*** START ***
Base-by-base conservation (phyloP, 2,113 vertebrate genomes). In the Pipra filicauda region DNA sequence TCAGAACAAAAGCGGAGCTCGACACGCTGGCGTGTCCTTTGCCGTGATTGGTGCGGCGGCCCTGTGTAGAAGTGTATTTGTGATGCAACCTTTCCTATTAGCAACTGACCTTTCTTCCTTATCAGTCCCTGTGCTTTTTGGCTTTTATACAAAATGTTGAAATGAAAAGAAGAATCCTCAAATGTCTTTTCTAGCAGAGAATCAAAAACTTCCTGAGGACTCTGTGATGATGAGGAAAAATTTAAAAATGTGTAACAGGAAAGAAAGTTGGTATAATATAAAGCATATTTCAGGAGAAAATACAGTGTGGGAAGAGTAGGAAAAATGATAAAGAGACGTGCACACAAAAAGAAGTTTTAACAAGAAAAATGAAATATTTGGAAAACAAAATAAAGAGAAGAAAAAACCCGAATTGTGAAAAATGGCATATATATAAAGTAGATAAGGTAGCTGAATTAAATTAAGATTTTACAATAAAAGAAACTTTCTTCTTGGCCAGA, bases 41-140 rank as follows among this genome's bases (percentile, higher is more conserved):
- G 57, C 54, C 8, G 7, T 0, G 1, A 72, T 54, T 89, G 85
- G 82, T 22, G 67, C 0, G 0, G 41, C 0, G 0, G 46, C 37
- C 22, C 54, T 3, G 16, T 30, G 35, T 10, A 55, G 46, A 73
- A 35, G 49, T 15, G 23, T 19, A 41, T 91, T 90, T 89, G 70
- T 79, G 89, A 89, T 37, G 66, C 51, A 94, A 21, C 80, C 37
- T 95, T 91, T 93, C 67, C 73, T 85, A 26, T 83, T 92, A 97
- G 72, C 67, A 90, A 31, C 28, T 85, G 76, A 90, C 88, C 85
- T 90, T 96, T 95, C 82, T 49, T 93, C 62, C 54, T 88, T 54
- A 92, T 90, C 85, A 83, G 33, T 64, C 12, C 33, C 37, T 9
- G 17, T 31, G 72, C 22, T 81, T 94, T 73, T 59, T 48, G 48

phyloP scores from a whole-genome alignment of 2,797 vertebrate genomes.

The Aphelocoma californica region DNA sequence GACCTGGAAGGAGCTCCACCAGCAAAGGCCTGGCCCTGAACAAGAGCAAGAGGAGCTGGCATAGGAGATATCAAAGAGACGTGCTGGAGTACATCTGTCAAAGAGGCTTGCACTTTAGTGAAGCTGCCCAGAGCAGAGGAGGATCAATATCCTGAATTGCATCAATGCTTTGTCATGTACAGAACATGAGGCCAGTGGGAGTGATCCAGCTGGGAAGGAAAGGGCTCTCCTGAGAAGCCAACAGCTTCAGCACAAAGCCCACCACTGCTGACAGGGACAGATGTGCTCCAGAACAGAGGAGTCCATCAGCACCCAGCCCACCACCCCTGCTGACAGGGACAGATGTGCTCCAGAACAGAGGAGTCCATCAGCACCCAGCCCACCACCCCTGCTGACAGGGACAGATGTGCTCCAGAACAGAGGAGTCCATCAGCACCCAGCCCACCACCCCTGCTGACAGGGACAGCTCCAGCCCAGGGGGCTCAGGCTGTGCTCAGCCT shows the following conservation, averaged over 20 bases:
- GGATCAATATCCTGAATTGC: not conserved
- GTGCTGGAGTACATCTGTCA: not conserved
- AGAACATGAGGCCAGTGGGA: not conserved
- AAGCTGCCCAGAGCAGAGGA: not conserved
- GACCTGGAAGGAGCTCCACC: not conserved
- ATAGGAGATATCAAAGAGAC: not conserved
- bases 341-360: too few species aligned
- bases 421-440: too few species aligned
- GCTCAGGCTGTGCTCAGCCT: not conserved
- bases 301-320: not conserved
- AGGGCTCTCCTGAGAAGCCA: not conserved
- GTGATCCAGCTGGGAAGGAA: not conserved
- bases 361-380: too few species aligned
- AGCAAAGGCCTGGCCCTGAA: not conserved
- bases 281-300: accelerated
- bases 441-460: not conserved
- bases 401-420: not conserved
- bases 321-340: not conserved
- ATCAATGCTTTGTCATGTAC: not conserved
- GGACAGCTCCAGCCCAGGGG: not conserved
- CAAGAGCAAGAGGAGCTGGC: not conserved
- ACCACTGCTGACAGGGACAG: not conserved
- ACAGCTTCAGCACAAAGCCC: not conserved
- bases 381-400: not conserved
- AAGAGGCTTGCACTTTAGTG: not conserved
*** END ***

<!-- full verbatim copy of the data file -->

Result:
Base-by-base conservation (phyloP, 2,113 vertebrate genomes). In the Pipra filicauda region DNA sequence TCAGAACAAAAGCGGAGCTCGACACGCTGGCGTGTCCTTTGCCGTGATTGGTGCGGCGGCCCTGTGTAGAAGTGTATTTGTGATGCAACCTTTCCTATTAGCAACTGACCTTTCTTCCTTATCAGTCCCTGTGCTTTTTGGCTTTTATACAAAATGTTGAAATGAAAAGAAGAATCCTCAAATGTCTTTTCTAGCAGAGAATCAAAAACTTCCTGAGGACTCTGTGATGATGAGGAAAAATTTAAAAATGTGTAACAGGAAAGAAAGTTGGTATAATATAAAGCATATTTCAGGAGAAAATACAGTGTGGGAAGAGTAGGAAAAATGATAAAGAGACGTGCACACAAAAAGAAGTTTTAACAAGAAAAATGAAATATTTGGAAAACAAAATAAAGAGAAGAAAAAACCCGAATTGTGAAAAATGGCATATATATAAAGTAGATAAGGTAGCTGAATTAAATTAAGATTTTACAATAAAAGAAACTTTCTTCTTGGCCAGA, bases 41-140 rank as follows among this genome's bases (percentile, higher is more conserved):
- G 57, C 54, C 8, G 7, T 0, G 1, A 72, T 54, T 89, G 85
- G 82, T 22, G 67, C 0, G 0, G 41, C 0, G 0, G 46, C 37
- C 22, C 54, T 3, G 16, T 30, G 35, T 10, A 55, G 46, A 73
- A 35, G 49, T 15, G 23, T 19, A 41, T 91, T 90, T 89, G 70
- T 79, G 89, A 89, T 37, G 66, C 51, A 94, A 21, C 80, C 37
- T 95, T 91, T 93, C 67, C 73, T 85, A 26, T 83, T 92, A 97
- G 72, C 67, A 90, A 31, C 28, T 85, G 76, A 90, C 88, C 85
- T 90, T 96, T 95, C 82, T 49, T 93, C 62, C 54, T 88, T 54
- A 92, T 90, C 85, A 83, G 33, T 64, C 12, C 33, C 37, T 9
- G 17, T 31, G 72, C 22, T 81, T 94, T 73, T 59, T 48, G 48

phyloP scores from a whole-genome alignment of 2,797 vertebrate genomes.

The Aphelocoma californica region DNA sequence GACCTGGAAGGAGCTCCACCAGCAAAGGCCTGGCCCTGAACAAGAGCAAGAGGAGCTGGCATAGGAGATATCAAAGAGACGTGCTGGAGTACATCTGTCAAAGAGGCTTGCACTTTAGTGAAGCTGCCCAGAGCAGAGGAGGATCAATATCCTGAATTGCATCAATGCTTTGTCATGTACAGAACATGAGGCCAGTGGGAGTGATCCAGCTGGGAAGGAAAGGGCTCTCCTGAGAAGCCAACAGCTTCAGCACAAAGCCCACCACTGCTGACAGGGACAGATGTGCTCCAGAACAGAGGAGTCCATCAGCACCCAGCCCACCACCCCTGCTGACAGGGACAGATGTGCTCCAGAACAGAGGAGTCCATCAGCACCCAGCCCACCACCCCTGCTGACAGGGACAGATGTGCTCCAGAACAGAGGAGTCCATCAGCACCCAGCCCACCACCCCTGCTGACAGGGACAGCTCCAGCCCAGGGGGCTCAGGCTGTGCTCAGCCT shows the following conservation, averaged over 20 bases:
- GGATCAATATCCTGAATTGC: not conserved
- GTGCTGGAGTACATCTGTCA: not conserved
- AGAACATGAGGCCAGTGGGA: not conserved
- AAGCTGCCCAGAGCAGAGGA: not conserved
- GACCTGGAAGGAGCTCCACC: not conserved
- ATAGGAGATATCAAAGAGAC: not conserved
- bases 341-360: too few species aligned
- bases 421-440: too few species aligned
- GCTCAGGCTGTGCTCAGCCT: not conserved
- bases 301-320: not conserved
- AGGGCTCTCCTGAGAAGCCA: not conserved
- GTGATCCAGCTGGGAAGGAA: not conserved
- bases 361-380: too few species aligned
- AGCAAAGGCCTGGCCCTGAA: not conserved
- bases 281-300: accelerated
- bases 441-460: not conserved
- bases 401-420: not conserved
- bases 321-340: not conserved
- ATCAATGCTTTGTCATGTAC: not conserved
- GGACAGCTCCAGCCCAGGGG: not conserved
- CAAGAGCAAGAGGAGCTGGC: not conserved
- ACCACTGCTGACAGGGACAG: not conserved
- ACAGCTTCAGCACAAAGCCC: not conserved
- bases 381-400: not conserved
- AAGAGGCTTGCACTTTAGTG: not conserved